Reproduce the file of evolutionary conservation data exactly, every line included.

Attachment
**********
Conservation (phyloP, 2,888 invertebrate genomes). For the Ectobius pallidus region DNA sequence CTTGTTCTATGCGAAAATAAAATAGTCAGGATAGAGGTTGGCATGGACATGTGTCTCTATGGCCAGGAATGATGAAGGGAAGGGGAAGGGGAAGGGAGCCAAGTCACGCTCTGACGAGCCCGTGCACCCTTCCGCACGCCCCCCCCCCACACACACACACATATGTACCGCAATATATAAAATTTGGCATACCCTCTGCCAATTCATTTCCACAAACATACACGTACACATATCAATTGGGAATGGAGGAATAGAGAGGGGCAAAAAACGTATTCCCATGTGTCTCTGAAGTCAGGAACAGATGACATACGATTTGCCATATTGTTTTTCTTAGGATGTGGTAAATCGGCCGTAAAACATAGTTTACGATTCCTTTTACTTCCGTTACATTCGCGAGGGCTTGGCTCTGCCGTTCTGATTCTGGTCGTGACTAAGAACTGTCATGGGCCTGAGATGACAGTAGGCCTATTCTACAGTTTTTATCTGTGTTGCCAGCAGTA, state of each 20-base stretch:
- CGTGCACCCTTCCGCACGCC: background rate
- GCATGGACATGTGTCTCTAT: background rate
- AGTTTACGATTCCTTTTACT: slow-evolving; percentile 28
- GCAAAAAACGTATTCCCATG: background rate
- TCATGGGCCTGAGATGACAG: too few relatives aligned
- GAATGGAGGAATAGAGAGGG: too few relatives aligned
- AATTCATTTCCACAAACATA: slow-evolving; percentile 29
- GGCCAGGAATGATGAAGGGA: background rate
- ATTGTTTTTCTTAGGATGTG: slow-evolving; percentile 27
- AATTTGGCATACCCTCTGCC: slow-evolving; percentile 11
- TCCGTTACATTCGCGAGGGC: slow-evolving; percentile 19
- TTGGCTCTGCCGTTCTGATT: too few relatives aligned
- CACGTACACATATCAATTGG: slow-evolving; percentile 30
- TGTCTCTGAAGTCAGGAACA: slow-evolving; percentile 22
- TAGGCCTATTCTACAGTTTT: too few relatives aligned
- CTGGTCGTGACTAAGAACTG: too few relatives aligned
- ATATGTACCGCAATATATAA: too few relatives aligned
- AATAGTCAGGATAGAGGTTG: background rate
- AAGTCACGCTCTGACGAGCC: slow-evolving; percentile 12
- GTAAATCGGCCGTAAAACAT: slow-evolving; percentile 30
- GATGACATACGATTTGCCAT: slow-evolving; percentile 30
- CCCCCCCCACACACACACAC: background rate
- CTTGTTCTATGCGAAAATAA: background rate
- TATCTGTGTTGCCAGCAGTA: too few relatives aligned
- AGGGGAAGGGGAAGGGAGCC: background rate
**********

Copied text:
Conservation (phyloP, 2,888 invertebrate genomes). For the Ectobius pallidus region DNA sequence CTTGTTCTATGCGAAAATAAAATAGTCAGGATAGAGGTTGGCATGGACATGTGTCTCTATGGCCAGGAATGATGAAGGGAAGGGGAAGGGGAAGGGAGCCAAGTCACGCTCTGACGAGCCCGTGCACCCTTCCGCACGCCCCCCCCCCACACACACACACATATGTACCGCAATATATAAAATTTGGCATACCCTCTGCCAATTCATTTCCACAAACATACACGTACACATATCAATTGGGAATGGAGGAATAGAGAGGGGCAAAAAACGTATTCCCATGTGTCTCTGAAGTCAGGAACAGATGACATACGATTTGCCATATTGTTTTTCTTAGGATGTGGTAAATCGGCCGTAAAACATAGTTTACGATTCCTTTTACTTCCGTTACATTCGCGAGGGCTTGGCTCTGCCGTTCTGATTCTGGTCGTGACTAAGAACTGTCATGGGCCTGAGATGACAGTAGGCCTATTCTACAGTTTTTATCTGTGTTGCCAGCAGTA, state of each 20-base stretch:
- CGTGCACCCTTCCGCACGCC: background rate
- GCATGGACATGTGTCTCTAT: background rate
- AGTTTACGATTCCTTTTACT: slow-evolving; percentile 28
- GCAAAAAACGTATTCCCATG: background rate
- TCATGGGCCTGAGATGACAG: too few relatives aligned
- GAATGGAGGAATAGAGAGGG: too few relatives aligned
- AATTCATTTCCACAAACATA: slow-evolving; percentile 29
- GGCCAGGAATGATGAAGGGA: background rate
- ATTGTTTTTCTTAGGATGTG: slow-evolving; percentile 27
- AATTTGGCATACCCTCTGCC: slow-evolving; percentile 11
- TCCGTTACATTCGCGAGGGC: slow-evolving; percentile 19
- TTGGCTCTGCCGTTCTGATT: too few relatives aligned
- CACGTACACATATCAATTGG: slow-evolving; percentile 30
- TGTCTCTGAAGTCAGGAACA: slow-evolving; percentile 22
- TAGGCCTATTCTACAGTTTT: too few relatives aligned
- CTGGTCGTGACTAAGAACTG: too few relatives aligned
- ATATGTACCGCAATATATAA: too few relatives aligned
- AATAGTCAGGATAGAGGTTG: background rate
- AAGTCACGCTCTGACGAGCC: slow-evolving; percentile 12
- GTAAATCGGCCGTAAAACAT: slow-evolving; percentile 30
- GATGACATACGATTTGCCAT: slow-evolving; percentile 30
- CCCCCCCCACACACACACAC: background rate
- CTTGTTCTATGCGAAAATAA: background rate
- TATCTGTGTTGCCAGCAGTA: too few relatives aligned
- AGGGGAAGGGGAAGGGAGCC: background rate